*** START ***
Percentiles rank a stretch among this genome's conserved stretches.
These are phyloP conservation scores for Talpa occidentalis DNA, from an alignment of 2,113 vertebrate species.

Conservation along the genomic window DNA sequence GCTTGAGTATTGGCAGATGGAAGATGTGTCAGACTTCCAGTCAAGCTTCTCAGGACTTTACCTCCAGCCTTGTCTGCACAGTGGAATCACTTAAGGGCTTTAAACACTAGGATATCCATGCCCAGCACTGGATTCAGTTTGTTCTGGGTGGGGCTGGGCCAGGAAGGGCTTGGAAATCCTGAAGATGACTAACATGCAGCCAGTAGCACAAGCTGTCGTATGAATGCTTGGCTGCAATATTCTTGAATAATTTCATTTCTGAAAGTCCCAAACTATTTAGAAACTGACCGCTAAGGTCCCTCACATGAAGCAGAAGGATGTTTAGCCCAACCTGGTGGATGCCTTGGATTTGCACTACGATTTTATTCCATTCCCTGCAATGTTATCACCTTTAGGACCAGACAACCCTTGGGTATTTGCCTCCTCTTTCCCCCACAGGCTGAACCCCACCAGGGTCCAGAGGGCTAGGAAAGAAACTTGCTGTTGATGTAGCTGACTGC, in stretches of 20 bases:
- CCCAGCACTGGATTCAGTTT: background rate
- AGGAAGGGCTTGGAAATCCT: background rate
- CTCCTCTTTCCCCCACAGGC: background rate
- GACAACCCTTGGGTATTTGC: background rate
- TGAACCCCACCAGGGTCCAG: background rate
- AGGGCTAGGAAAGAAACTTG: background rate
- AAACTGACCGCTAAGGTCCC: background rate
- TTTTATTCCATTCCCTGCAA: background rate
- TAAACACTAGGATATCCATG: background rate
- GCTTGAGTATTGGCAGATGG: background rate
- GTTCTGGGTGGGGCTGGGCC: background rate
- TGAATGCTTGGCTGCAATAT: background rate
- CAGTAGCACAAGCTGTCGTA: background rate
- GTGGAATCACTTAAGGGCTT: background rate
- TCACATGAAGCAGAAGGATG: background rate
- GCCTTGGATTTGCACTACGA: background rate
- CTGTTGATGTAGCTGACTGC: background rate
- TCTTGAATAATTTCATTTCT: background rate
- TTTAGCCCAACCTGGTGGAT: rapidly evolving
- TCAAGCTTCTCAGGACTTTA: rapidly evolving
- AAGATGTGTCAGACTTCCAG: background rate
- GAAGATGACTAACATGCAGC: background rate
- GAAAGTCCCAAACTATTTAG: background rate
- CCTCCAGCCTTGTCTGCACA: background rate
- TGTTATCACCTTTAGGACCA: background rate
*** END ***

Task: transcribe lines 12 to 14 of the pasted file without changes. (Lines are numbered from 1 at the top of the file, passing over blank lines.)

- TAAACACTAGGATATCCATG: background rate
- GCTTGAGTATTGGCAGATGG: background rate
- GTTCTGGGTGGGGCTGGGCC: background rate